Like the Parsis, the contribution of Anglo-Indians to our national life is far beyond their numbers. They have made pioneering contribution in the field of education and sports and laid the foundation for excellence in the railways, post and telegraph and many other government departments. Their contribution in the fields of art and literature is equally phenomenal. Some names that instantly come to mind are: George Orwell, Rudyard Kipling, Russel Peters, Engelbert Humperdinck, Cliff Richards and Frank Anthony and contemporary icons such as Ruskin Bond, Roger Binny etc.7
The Anglo-Indian community needs to realize that there were objections to these provisions when they were discussed in the Constituent Assembly. For example, Sardar Hukam Singh moved an amendment to ensure that these nominations were not the exclusive preserve of the Anglo-Indians. There were others who felt that the Anglo-Indians needed such nominations because they were few in number and scattered all over the country. Mr. M.Ananthasayanam Ayyangar said ‘You cannot point out any constituency where they (the Anglo-Indians) will be in a majority. Therefore, this exception has to be made, because they may not come in through the process of election”.8
Article 333 appeared to be based on this reasoning. If this be the basis for nominations to the Lok Sabha, the Parsis would eminently qualify.
Anglo-Indians are now fully integrated with the rest of the population and are also marrying out because of demographic compulsions. The time has come for them to face the reality and share the nominations with another community in distress. As stated earlier, the privileges accorded to the Anglo-Indians vis-à-vis jobs and educational grants in Articles 336 and 337 were completely withdrawn around half a century ago. Further, the number of nominated seats for Anglo-Indians in state assemblies was whittled down through the Constitution (Twenty-Third Amendment) in 1969. Therefore, given their receding numbers, the time is not far off when citizens will demand an end to this anachronism in India’s Constitution. One way in which they can avert this is to share this privilege with another community – the Parsis - which badly needs political empowerment. Will the Anglo-Indians see the writing on the wall?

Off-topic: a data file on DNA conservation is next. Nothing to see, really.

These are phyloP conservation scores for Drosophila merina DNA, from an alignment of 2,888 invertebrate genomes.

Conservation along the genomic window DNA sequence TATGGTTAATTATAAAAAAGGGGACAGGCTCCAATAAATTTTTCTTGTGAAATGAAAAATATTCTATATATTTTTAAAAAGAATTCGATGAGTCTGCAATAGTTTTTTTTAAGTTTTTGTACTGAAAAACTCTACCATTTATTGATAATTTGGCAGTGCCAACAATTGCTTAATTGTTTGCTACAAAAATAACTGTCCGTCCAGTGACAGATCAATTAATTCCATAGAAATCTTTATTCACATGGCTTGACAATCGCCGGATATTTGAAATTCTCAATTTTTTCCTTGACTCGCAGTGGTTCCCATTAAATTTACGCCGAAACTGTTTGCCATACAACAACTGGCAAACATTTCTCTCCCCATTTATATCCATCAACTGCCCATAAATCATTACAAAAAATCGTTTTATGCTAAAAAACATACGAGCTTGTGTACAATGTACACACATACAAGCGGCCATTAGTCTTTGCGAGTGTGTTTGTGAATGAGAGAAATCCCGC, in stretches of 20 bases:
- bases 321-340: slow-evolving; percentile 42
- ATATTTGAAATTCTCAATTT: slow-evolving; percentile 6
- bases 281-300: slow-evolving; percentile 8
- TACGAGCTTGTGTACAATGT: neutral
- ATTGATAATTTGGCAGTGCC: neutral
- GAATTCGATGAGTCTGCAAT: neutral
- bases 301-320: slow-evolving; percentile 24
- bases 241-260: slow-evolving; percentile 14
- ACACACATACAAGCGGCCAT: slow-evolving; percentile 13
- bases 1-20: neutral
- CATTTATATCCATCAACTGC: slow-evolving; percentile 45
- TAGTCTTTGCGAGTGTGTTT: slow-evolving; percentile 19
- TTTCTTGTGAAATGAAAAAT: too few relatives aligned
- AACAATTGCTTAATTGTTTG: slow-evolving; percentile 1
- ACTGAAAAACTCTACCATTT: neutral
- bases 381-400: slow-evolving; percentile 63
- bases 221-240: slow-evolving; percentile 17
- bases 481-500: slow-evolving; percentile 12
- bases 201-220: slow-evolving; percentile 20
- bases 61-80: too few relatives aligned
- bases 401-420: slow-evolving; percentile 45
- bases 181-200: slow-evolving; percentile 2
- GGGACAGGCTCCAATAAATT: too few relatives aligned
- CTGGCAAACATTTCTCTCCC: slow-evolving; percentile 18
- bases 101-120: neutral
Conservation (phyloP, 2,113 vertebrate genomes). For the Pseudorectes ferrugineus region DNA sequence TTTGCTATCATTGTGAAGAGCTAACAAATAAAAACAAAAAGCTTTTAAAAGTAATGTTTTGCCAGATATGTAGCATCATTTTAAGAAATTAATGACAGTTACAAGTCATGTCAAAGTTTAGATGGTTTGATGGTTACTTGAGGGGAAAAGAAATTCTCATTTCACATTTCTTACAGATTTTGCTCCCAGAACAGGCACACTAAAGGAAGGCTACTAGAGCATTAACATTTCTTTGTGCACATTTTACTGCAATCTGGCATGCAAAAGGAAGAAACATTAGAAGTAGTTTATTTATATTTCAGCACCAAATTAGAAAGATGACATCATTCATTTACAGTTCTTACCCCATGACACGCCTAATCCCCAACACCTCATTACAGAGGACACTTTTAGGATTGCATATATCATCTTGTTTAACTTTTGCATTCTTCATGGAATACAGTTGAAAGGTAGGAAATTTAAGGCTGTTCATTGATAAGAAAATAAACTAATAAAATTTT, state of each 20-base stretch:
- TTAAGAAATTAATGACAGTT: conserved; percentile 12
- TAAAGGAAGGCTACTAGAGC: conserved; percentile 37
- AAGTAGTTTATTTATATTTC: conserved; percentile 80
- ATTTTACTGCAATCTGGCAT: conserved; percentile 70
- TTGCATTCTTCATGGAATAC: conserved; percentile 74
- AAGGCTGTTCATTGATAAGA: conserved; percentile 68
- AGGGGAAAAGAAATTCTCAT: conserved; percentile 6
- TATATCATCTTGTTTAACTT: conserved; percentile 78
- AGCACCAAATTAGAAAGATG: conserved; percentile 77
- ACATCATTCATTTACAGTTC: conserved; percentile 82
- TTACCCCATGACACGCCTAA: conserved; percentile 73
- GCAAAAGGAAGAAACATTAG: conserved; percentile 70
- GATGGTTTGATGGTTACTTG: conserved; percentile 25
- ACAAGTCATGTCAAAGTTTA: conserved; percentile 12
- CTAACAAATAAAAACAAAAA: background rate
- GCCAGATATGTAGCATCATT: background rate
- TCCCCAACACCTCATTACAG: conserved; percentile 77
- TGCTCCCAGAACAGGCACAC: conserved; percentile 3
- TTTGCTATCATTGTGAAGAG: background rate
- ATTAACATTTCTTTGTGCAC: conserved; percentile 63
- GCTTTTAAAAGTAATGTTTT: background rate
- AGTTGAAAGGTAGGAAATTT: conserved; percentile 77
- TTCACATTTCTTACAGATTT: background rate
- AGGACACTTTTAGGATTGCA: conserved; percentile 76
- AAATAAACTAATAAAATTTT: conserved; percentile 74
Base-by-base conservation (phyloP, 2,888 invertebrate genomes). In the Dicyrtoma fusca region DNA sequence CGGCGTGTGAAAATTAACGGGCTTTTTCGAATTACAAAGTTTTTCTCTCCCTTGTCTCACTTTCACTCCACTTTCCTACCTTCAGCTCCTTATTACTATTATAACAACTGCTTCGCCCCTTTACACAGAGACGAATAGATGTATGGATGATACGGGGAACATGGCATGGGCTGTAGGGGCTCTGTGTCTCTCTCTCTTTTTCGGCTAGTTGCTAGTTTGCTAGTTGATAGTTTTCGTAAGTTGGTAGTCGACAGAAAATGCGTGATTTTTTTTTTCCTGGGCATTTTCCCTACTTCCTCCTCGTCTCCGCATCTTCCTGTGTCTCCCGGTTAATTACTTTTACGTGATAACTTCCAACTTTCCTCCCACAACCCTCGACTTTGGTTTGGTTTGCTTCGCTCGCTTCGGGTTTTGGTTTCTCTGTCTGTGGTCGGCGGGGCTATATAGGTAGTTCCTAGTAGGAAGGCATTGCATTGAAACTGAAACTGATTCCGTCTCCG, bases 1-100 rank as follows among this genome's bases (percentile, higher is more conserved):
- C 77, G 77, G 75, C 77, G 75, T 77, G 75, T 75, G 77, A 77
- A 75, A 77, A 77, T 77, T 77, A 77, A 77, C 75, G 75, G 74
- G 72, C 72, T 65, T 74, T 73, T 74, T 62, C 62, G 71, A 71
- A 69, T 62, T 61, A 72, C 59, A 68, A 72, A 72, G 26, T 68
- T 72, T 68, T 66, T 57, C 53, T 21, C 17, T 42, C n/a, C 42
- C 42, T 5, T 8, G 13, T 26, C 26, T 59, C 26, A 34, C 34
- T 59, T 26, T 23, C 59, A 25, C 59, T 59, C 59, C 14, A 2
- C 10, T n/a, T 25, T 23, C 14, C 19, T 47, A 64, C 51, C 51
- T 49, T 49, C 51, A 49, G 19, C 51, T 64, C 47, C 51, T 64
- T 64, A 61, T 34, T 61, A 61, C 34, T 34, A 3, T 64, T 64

- Pp xxiv, The First report on Religion Data, Census of India 2001,
- Article 333, The Constitution of India
- Ibid, Articles 336 and 337
- See the Constitution (Twenty-Third Amendment) Act, 1969 http://indiacode.nic.in/coiweb/amend/amend23.htm
- Pages 660-662, Volume IX, Book 4, Constituent Assembly Debates
Published Date: 20th August 2014, Image source: http://www.indianetzone.com